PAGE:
You are here: Home » PTI Stories » National » News
Business Standard

Entry to NLUs; SC to examine plea alleging flaws in CLAT

Press Trust of India  |  New Delhi 

The Supreme Court today agreed to examine alleged discrepancies and flaws in the Common Law Admission Test (CLAT), a pre-requisite for admissions in 16 National Law Universities (NLUs), and sought responses from the Centre and Bar Council of India to a PIL on it.

It has been alleged in the PIL that the CLAT exam suffers from "seriously defective question papers and answer keys, discrepancies in terms of allocation of seats, release of merit lists, mal-administration, inefficient management and serious policy inconsistencies."

"We have no problem if things can be improved. You should make recommendations," a bench of Justices T S Thakur and V Gopala Gowda said, adding, "there can never be a perfectly accurate system of examinations."


The bench issued notice to the Centre, the Bar Council of India and Rajiv Gandhi National University of Law, Patiala, which would be conducting the CLA Test next year and sought their responses within six weeks.

The petition said the actions of the Centre, BCI, and various NLUs in the country "constitute serious violation of the sacrosanct rights guaranteed under Constitution of India to various prospective law students, including the right to guard against arbitrary actions of the state (under Article 14) and the right to education and other connected rights within the ambit of Article 21 of the Constitution."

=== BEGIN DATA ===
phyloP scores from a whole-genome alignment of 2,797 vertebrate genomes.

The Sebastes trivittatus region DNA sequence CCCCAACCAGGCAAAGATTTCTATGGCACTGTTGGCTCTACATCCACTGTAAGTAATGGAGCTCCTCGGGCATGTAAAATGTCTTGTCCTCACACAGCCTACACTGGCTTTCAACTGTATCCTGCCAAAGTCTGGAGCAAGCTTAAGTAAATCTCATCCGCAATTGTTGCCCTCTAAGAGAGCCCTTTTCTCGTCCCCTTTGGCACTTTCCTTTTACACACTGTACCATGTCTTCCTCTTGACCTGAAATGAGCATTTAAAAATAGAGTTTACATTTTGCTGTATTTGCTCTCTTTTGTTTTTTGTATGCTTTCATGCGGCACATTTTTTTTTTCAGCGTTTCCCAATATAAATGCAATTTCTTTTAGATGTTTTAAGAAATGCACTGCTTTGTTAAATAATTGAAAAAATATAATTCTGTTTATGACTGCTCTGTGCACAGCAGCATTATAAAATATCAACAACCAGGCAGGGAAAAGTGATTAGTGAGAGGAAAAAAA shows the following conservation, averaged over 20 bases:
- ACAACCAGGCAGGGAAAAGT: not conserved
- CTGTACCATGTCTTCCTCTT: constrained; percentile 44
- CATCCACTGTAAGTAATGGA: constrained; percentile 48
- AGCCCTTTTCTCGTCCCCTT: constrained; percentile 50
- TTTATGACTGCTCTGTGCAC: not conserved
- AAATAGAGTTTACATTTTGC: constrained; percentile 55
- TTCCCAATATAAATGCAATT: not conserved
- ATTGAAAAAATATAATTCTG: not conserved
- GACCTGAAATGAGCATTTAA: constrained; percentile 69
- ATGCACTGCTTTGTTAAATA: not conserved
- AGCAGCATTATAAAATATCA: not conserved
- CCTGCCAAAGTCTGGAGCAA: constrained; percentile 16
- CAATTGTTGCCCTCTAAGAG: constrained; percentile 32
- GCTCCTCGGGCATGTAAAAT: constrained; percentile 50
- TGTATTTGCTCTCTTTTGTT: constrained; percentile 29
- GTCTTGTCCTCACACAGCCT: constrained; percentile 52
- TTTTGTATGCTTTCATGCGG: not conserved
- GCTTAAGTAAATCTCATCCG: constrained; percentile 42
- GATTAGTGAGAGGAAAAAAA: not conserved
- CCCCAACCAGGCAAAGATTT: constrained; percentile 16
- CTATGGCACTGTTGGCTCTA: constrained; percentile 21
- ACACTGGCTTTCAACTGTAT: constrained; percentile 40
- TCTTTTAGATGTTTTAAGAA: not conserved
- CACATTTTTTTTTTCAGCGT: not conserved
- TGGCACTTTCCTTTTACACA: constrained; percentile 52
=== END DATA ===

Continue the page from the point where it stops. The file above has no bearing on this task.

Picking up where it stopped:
CLAT is held every year for the purpose of admissions to Graduate and Post-Graduate programmes in the discipline of law offered at the NLUs in India. It is held each year by different NLUs in rotation.

The plea filed by advocate Shamnad Basheer, Founder and Managing Trustee of Increasing Diversity by Increasing Access to Legal Education (IDIA), a non-profit movement to train underprivileged students, said there was no grievance redressal mechanism under the present CLAT structure.

It sought constitution of an expert committee to study the working of CLAT and suggest immediate institutional reforms for conducting a better, non arbitrary, more competent and consistent Common Law Admission Test.

It also sought direction to the respondents "to constitute an independent professional permanent body tasked with conducting CLAT on an annual basis minimising the scope for errors in paper setting and in the administration of the exam, including framing of syllabus, determining application fees and concessions, format of exam, declaration of results, announcement of merit lists, counselling and allotments.

Dear Reader,


Business Standard has always strived hard to provide up-to-date information and commentary on developments that are of interest to you and have wider political and economic implications for the country and the world. Your encouragement and constant feedback on how to improve our offering have only made our resolve and commitment to these ideals stronger. Even during these difficult times arising out of Covid-19, we continue to remain committed to keeping you informed and updated with credible news, authoritative views and incisive commentary on topical issues of relevance.
We, however, have a request.

As we battle the economic impact of the pandemic, we need your support even more, so that we can continue to offer you more quality content. Our subscription model has seen an encouraging response from many of you, who have subscribed to our online content. More subscription to our online content can only help us achieve the goals of offering you even better and more relevant content. We believe in free, fair and credible journalism. Your support through more subscriptions can help us practise the journalism to which we are committed.

Support quality journalism and subscribe to Business Standard.

Digital Editor

First Published: Fri, September 04 2015. 17:42 IST
RECOMMENDED FOR YOU